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    Tommy Mack on 11 Feb 2018 #

    #4 – “Their ability to block all helpful criticism (or “negativity”) out from all sources means they very seldom develop as artists as much as they could, and nor do they tend to understand when to reign in their ambitions or walk away.” – indeed. As a young man, I’d read about the phenomenal determination of the likes of John Lennon, Bruce Springsteen, Kurt Cobain and think all I had to do was match that but, as you say, for every one that made good, there are thousands running an open mic night and pushing self-pressed demos on anyone who’ll have one, or far worse.

    I think The Artist is generally my least favourite singing comp trope. I think partly because I know it would probably be my best chance of winning if I were to throw my hat in the ring. Every once in a while, I’ll write a catchy pop song and daydream about giving it a crack myself, peaking shyly out over my acoustic guitar in front of the X Factor judges and it sickens me to my core, dear reader.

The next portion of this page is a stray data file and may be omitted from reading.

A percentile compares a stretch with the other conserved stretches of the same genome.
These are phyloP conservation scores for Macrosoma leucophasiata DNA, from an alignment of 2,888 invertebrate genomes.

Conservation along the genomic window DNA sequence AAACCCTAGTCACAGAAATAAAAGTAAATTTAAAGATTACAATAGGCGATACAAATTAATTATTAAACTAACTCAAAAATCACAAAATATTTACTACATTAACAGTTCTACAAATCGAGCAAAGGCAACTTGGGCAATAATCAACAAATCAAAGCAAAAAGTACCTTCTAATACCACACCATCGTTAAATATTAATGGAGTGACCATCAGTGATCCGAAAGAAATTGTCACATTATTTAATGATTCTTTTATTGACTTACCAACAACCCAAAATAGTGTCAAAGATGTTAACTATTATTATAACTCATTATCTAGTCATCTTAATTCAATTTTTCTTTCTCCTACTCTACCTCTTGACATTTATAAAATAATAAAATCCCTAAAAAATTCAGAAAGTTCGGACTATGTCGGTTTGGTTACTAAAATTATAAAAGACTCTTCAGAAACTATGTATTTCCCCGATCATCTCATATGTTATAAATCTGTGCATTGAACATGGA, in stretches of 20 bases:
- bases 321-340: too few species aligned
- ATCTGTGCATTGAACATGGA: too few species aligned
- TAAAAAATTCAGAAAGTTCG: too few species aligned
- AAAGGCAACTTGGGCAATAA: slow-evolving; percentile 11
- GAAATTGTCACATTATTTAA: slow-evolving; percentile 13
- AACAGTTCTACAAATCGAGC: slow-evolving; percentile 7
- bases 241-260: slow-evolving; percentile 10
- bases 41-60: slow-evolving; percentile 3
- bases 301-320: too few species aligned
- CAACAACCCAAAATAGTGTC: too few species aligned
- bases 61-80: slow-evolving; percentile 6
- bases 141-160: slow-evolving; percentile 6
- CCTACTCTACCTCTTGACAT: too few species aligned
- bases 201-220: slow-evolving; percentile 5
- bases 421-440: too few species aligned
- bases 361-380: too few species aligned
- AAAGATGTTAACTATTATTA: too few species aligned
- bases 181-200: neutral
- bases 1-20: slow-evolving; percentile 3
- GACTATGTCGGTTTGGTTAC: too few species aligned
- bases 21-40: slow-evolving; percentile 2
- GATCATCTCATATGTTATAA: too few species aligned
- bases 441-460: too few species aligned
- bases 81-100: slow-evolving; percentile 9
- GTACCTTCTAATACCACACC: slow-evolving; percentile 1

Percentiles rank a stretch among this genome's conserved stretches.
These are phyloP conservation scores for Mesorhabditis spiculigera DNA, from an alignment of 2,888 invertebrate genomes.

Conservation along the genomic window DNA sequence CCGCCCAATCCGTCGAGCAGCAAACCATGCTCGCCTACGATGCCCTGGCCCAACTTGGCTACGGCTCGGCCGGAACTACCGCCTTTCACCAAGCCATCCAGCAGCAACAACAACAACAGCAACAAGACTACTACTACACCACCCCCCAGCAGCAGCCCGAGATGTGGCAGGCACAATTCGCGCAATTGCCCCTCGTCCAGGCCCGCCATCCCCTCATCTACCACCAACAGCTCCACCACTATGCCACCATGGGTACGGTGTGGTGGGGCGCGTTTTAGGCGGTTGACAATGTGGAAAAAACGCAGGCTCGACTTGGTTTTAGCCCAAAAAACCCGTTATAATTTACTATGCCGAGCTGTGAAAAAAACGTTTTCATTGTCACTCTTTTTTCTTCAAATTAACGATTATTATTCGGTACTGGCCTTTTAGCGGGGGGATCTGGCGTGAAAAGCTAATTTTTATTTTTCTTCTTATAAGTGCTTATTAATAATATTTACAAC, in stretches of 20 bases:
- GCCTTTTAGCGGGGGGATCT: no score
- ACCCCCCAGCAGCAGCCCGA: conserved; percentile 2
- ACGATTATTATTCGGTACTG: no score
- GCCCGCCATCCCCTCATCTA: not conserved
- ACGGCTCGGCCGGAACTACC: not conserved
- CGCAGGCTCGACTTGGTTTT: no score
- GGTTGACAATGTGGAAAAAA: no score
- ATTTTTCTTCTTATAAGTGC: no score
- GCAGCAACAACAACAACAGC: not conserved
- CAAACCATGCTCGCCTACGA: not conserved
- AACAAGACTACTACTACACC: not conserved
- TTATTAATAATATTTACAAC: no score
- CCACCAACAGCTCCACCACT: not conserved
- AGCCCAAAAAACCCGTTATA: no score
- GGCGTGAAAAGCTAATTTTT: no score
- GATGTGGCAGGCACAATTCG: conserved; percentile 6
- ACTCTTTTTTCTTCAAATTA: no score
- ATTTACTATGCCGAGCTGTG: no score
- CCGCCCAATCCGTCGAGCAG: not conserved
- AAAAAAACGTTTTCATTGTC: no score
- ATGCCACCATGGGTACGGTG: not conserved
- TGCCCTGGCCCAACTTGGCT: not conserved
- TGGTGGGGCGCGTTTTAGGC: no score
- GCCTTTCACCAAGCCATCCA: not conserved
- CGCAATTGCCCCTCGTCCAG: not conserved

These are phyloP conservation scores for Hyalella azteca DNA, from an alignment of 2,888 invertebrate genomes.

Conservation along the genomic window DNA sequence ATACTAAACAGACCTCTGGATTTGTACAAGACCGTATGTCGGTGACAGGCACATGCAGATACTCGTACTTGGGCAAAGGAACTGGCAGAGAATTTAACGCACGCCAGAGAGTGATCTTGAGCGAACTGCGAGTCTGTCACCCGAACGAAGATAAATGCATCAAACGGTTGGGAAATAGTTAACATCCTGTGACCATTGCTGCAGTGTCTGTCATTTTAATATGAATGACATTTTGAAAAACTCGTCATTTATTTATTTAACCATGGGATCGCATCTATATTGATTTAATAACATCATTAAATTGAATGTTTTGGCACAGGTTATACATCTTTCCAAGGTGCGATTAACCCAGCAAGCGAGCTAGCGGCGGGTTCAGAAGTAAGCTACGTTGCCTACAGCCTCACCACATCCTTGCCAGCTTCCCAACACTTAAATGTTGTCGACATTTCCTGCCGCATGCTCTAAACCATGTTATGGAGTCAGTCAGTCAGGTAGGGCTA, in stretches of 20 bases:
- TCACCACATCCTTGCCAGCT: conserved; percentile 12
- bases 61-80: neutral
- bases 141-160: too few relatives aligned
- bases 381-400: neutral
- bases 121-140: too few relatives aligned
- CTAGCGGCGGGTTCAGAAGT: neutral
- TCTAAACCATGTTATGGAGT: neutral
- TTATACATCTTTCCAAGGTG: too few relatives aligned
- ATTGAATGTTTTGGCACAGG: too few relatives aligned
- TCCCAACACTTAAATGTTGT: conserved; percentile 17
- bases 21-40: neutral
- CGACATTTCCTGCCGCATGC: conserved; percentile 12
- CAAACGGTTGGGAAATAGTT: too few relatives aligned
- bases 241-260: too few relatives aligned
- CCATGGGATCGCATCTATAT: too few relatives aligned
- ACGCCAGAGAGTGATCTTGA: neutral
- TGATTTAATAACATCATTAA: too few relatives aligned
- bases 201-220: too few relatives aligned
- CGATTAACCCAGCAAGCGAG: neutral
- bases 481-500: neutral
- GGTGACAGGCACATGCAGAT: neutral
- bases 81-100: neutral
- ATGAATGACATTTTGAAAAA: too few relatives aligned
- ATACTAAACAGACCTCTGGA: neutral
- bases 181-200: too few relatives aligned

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    23 Daves on 11 Feb 2018 #

    #3 – Yes, that was a fascinating incident, not least because it generated some online conspiracy theories. A friend of mine who worked for the publishing house with the contract for the Pop Idol tie-in books swore blind that Darius was in meetings in his office a week or two before he took Waller’s place, and thought it seemed a little dodgy. Others online speculated that Waller was a shoe-in to be crowned Pop Idol, but Cowell or others didn’t see him as having a longer term career, and paid him off to step down while nudging Darius into his place because Darius made “good telly”. This all seems slightly unlikely to me in retrospect (and Darius being in my friend’s office makes perfectly ordinary sense given that they were presumably getting him ready to possibly replace a poorly Waller at that point. Waller didn’t even compete in the first week of the finals).